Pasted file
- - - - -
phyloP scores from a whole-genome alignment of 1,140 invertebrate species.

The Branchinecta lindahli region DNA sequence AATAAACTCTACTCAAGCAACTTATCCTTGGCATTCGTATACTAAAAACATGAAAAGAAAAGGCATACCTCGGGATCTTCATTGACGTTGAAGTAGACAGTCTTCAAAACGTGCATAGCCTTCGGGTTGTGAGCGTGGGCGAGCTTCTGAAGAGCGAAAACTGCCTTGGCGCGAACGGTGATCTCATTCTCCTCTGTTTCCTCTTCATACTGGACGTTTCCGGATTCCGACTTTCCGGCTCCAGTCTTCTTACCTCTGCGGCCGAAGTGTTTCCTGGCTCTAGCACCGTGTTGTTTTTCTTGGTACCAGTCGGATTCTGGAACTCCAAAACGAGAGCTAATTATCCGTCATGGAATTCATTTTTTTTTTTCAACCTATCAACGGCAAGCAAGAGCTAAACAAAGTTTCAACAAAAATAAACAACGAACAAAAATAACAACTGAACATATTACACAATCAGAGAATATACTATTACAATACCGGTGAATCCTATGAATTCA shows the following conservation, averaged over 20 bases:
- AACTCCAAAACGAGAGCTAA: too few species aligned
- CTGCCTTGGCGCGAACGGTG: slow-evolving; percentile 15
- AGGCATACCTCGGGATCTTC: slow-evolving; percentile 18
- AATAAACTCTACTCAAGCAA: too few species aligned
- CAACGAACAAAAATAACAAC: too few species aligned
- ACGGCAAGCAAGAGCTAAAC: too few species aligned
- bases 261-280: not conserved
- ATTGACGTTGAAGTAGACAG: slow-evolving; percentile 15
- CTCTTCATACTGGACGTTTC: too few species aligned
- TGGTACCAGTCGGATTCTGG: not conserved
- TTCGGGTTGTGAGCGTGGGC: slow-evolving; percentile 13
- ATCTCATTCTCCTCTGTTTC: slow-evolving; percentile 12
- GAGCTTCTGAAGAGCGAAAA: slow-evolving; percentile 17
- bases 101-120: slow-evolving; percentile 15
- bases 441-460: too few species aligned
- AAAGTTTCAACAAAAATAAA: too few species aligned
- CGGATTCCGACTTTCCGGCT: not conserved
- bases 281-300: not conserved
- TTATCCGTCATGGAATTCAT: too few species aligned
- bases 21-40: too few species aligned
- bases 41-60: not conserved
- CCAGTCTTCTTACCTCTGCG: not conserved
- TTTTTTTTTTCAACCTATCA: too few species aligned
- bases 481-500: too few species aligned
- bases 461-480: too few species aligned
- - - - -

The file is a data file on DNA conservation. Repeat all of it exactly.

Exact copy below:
phyloP scores from a whole-genome alignment of 1,140 invertebrate species.

The Branchinecta lindahli region DNA sequence AATAAACTCTACTCAAGCAACTTATCCTTGGCATTCGTATACTAAAAACATGAAAAGAAAAGGCATACCTCGGGATCTTCATTGACGTTGAAGTAGACAGTCTTCAAAACGTGCATAGCCTTCGGGTTGTGAGCGTGGGCGAGCTTCTGAAGAGCGAAAACTGCCTTGGCGCGAACGGTGATCTCATTCTCCTCTGTTTCCTCTTCATACTGGACGTTTCCGGATTCCGACTTTCCGGCTCCAGTCTTCTTACCTCTGCGGCCGAAGTGTTTCCTGGCTCTAGCACCGTGTTGTTTTTCTTGGTACCAGTCGGATTCTGGAACTCCAAAACGAGAGCTAATTATCCGTCATGGAATTCATTTTTTTTTTTCAACCTATCAACGGCAAGCAAGAGCTAAACAAAGTTTCAACAAAAATAAACAACGAACAAAAATAACAACTGAACATATTACACAATCAGAGAATATACTATTACAATACCGGTGAATCCTATGAATTCA shows the following conservation, averaged over 20 bases:
- AACTCCAAAACGAGAGCTAA: too few species aligned
- CTGCCTTGGCGCGAACGGTG: slow-evolving; percentile 15
- AGGCATACCTCGGGATCTTC: slow-evolving; percentile 18
- AATAAACTCTACTCAAGCAA: too few species aligned
- CAACGAACAAAAATAACAAC: too few species aligned
- ACGGCAAGCAAGAGCTAAAC: too few species aligned
- bases 261-280: not conserved
- ATTGACGTTGAAGTAGACAG: slow-evolving; percentile 15
- CTCTTCATACTGGACGTTTC: too few species aligned
- TGGTACCAGTCGGATTCTGG: not conserved
- TTCGGGTTGTGAGCGTGGGC: slow-evolving; percentile 13
- ATCTCATTCTCCTCTGTTTC: slow-evolving; percentile 12
- GAGCTTCTGAAGAGCGAAAA: slow-evolving; percentile 17
- bases 101-120: slow-evolving; percentile 15
- bases 441-460: too few species aligned
- AAAGTTTCAACAAAAATAAA: too few species aligned
- CGGATTCCGACTTTCCGGCT: not conserved
- bases 281-300: not conserved
- TTATCCGTCATGGAATTCAT: too few species aligned
- bases 21-40: too few species aligned
- bases 41-60: not conserved
- CCAGTCTTCTTACCTCTGCG: not conserved
- TTTTTTTTTTCAACCTATCA: too few species aligned
- bases 481-500: too few species aligned
- bases 461-480: too few species aligned